Michigan’s ranking among states continues to fall under Gov. Gretchen Whitmer, with the Great Lakes State now in the bottom half in every category measured by U.S. News & World Report.

Michigan slid from 41st overall in the media site’s “Best States” ranking last year to 42nd for 2024, based on eight different metrics that measure everything from crime and corrections, to the economy, to opportunity for residents.

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“The Best States rankings by U.S. News draw on thousands of data points to measure how well states are performing for their citizens,” according to the report.

“More weight was accorded to some categories than others, based on a survey of what matters most to people,” it read. “Health care and education were weighted most heavily. Then came state economies, infrastructure, and the opportunity states offer their citizens. Fiscal stability followed closely in weighting, followed by measures of crime and corrections and a state’s natural environment.”

Michigan’s best ranking was a 28th place finish for the state’s economy, which included subrankings that put the state in 20th for business environment, 28th for employment, and 35th for growth.

The mitten finished in 27th for opportunity, 29th in health care, 30th for natural environment, 32nd for fiscal stability, 38th for crime and corrections, and in 41st for both education and infrastructure.

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The data shows Michigan students have below average math test scores, are less likely to graduate high school, and leave college with more debt, when compared to the national average.

Other metrics show Michigan under Whitmer has a higher poverty rate, lower median household income, more industrial toxins, more drinking water violations, less renewable energy usage, worse roads, and higher rates of incarceration and violent crime than most states.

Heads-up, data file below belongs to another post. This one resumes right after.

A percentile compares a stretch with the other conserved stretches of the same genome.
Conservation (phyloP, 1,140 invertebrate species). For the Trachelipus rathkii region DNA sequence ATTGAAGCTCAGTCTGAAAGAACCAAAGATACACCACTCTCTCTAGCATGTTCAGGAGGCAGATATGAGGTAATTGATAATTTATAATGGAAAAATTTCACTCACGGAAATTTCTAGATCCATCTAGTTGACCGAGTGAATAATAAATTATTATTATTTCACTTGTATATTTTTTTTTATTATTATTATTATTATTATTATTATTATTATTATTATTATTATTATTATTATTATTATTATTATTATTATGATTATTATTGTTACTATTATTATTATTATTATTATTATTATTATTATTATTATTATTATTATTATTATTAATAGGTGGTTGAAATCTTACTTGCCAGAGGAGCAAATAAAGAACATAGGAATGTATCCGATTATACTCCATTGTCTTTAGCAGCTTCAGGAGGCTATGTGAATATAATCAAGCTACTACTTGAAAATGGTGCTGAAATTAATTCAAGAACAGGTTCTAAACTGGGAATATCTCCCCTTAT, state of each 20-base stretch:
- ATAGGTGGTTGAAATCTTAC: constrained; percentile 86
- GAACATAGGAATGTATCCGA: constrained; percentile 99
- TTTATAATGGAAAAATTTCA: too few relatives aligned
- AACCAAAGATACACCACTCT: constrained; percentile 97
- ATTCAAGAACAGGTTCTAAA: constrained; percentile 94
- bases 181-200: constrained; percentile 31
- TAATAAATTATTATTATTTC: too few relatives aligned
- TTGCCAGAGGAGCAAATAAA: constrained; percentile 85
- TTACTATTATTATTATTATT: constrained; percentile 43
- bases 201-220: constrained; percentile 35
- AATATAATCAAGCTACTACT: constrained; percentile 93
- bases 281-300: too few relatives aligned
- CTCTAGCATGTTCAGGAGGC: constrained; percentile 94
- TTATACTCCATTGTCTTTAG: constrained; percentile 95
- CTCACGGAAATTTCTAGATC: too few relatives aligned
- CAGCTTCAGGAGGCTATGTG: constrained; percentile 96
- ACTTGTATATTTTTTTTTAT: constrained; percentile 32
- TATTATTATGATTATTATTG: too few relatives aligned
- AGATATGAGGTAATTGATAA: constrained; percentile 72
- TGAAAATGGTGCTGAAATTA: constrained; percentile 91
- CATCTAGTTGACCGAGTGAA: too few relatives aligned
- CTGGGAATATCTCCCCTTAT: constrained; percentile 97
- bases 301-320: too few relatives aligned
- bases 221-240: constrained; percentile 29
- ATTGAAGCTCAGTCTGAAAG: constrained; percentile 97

The U.S. News & World Report’s Best States ranking is only the latest measure of how Michigan has fared under complete Democratic government control for the first time in four decades.

In April, the state slid to 31st nationally in the same site’s ranking of the best high schools, which used 2021-22 data on college readiness, college curriculum breadth, state assessment proficiency, state assessment performance, underserved student performance, and graduation rate.

“Michigan ranked 31st in a comparison of states with the highest percentage of top-ranked public high schools, dropping five spots from its ranking last year of 26th when it tied with Kentucky,” according to the news site.

While top ranked states like Massachusetts, Connecticut, and New Jersey had more than 40% of eligible high schools in the top 25% of the rankings, Michigan had a mere 22% – with only three schools in the top 100.

Other measures of Whitmer’s performance has come from 24/7 Wall Street and United Van Lines’ 47th Annual National Movers Study.

The former used the U.S. Census Bureau’s 2022 American Community Survey for 43 metropolitan statistical areas with at least a 3% population decline between 2017 and 2022 to dub Kalamazoo “the fastest shrinking city in the nation.”

In the United Van Lines study, Michigan ranked fifth for top outbound states for 2023, behind only New Jersey, Illinois, North Dakota, and New York.

A report from Whitmer’s Growing Michigan Together Council released late last year found the state is “lagging in median income, educational outcomes, and attainment and have fallen behind faster-growing peer states in key measures of infrastructure, community well-being, and job opportunitis.

“We are losing more young residents than we’re attracting, and our population is aging faster than those of our neighbors,” the report read.

Policy experts have attributed much of Michigan’s decline to Whitmer’s policies in recent years.

Michael LaFaive, senior director of the Morey Fiscal Policy Initiative, points to Whitmer and her Democratic allies in the Legislature for making life more expensive for Michiganders through the repeal of the state’s right-to-work law and many other policies.

“Outbound migration will continue to be an issue, and I suspect accelerate unless our state makes an about-face in its policy choices,” LaFaive told The Midwesterner.

Repealing right-to-work is “not the only bad policy choice that has been adopted lately that will make outbound migration more appealing to those who live here,” he said. “Economics 101 tells us if you raise the price of anything less will be demanded of it. So, if lawmakers raise the cost of living, working, and creating jobs, we’ll get less living in Michigan, fewer jobs, and less wealth too.”